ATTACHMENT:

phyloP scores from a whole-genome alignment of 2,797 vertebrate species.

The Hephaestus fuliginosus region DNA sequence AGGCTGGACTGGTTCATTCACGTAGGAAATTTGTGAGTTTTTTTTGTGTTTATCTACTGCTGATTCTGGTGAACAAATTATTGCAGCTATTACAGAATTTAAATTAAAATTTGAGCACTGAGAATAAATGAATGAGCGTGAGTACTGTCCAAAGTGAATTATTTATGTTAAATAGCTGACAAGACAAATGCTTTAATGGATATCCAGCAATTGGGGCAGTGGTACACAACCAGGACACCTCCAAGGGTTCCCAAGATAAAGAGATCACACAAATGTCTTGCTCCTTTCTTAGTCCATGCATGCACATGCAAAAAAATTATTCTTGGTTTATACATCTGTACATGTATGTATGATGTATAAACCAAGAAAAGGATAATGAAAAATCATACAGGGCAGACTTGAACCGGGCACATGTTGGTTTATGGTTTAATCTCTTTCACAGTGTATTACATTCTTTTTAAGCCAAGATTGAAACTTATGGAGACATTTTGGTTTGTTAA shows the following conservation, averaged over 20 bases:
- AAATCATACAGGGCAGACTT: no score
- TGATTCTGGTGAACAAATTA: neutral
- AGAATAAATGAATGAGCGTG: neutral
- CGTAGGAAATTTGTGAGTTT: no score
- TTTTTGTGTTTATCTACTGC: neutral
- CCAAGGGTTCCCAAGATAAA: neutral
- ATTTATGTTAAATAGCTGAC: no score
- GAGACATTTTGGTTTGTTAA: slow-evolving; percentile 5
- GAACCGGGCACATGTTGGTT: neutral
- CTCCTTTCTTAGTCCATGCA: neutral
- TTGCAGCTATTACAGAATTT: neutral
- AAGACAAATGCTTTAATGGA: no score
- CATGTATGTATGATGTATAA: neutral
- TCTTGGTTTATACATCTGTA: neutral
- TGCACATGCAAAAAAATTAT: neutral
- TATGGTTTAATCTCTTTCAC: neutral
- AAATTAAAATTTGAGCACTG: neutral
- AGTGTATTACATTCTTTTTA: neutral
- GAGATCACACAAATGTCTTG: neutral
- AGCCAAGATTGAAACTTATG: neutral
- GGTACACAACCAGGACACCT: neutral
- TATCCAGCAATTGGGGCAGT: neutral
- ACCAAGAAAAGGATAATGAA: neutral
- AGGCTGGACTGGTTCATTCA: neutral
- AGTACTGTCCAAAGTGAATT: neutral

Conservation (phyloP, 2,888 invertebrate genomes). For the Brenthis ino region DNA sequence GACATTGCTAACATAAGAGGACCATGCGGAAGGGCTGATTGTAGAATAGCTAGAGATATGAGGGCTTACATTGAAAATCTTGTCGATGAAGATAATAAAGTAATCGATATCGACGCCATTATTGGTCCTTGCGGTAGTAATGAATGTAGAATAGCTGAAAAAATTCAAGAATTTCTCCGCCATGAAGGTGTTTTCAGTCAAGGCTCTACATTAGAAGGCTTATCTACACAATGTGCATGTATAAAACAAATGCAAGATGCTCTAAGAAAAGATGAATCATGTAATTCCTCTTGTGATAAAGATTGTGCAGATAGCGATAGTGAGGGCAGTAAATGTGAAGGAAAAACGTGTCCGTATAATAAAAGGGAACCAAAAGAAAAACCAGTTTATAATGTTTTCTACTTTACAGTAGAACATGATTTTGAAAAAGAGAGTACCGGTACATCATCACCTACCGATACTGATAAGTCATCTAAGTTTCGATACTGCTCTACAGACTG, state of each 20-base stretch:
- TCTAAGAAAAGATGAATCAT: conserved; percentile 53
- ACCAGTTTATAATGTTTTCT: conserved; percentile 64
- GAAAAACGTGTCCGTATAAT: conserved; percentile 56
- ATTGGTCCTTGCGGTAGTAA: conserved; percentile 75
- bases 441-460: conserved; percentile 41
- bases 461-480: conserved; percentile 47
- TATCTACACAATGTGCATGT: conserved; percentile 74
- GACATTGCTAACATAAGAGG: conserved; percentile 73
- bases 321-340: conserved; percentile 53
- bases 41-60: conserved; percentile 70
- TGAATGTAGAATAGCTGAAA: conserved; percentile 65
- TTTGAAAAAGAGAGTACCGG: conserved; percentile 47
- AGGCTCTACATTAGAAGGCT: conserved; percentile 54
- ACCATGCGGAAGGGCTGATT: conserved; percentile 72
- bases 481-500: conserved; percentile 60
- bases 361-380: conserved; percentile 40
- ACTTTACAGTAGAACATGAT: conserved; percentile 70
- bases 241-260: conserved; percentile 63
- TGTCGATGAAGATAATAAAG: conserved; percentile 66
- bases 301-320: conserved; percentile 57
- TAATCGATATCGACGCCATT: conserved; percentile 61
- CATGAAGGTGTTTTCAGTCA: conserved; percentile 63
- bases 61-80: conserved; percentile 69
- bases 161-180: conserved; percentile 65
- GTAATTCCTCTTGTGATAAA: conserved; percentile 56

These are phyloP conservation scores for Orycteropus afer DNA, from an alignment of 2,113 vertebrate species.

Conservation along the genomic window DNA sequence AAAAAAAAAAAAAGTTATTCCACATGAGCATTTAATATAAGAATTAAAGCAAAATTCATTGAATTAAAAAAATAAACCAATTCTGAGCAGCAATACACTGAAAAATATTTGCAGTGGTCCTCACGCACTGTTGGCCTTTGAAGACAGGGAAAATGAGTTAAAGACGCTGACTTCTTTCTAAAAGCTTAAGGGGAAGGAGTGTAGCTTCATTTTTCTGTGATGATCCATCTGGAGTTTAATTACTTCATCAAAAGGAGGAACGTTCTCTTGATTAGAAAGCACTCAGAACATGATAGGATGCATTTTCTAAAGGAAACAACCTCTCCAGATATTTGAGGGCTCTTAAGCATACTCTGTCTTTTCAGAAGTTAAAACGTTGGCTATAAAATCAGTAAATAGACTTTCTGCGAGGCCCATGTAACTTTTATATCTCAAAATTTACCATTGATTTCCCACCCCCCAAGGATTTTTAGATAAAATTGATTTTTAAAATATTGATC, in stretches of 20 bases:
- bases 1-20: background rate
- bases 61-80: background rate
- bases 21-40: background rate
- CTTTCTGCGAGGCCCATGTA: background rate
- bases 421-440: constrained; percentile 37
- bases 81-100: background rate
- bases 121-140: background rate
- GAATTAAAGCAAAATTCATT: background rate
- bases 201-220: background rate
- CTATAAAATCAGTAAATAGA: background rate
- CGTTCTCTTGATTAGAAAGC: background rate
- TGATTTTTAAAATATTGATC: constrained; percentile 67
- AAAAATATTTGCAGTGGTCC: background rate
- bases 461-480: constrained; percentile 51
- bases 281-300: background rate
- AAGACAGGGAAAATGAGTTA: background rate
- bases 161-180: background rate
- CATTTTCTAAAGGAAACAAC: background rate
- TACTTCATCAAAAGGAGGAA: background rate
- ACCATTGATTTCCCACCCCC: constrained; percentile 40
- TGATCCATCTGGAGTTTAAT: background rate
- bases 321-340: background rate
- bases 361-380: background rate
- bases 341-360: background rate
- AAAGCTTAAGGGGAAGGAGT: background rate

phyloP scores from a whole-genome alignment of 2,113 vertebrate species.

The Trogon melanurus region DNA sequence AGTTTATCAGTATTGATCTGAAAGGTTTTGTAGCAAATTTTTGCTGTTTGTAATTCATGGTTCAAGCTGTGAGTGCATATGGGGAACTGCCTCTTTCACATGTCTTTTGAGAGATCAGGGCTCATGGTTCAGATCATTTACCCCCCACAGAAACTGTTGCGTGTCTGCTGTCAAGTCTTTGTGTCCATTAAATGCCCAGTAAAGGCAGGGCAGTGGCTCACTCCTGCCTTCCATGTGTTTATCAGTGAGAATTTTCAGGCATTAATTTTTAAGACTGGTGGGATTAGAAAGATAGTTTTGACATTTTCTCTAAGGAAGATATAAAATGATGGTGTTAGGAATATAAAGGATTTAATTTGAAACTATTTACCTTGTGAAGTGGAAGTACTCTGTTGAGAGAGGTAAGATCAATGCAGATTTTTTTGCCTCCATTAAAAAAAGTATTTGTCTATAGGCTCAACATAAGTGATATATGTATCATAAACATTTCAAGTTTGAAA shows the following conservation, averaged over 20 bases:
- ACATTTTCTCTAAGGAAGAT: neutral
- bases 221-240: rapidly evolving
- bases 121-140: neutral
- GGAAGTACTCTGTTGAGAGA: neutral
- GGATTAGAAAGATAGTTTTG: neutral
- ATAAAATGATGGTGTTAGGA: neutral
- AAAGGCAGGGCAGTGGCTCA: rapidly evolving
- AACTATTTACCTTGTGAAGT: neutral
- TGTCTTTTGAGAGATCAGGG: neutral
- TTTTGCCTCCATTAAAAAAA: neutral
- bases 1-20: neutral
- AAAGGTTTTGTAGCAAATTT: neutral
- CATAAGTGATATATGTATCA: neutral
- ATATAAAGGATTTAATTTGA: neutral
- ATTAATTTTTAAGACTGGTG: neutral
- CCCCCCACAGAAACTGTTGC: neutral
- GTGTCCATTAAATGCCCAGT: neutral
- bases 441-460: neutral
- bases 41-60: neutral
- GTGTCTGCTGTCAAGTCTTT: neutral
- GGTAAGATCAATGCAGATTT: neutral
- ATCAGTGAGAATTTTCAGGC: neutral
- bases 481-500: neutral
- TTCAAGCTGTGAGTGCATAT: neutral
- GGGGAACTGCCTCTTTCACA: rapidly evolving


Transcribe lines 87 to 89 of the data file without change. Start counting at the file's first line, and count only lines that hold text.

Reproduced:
- GGATTAGAAAGATAGTTTTG: neutral
- ATAAAATGATGGTGTTAGGA: neutral
- AAAGGCAGGGCAGTGGCTCA: rapidly evolving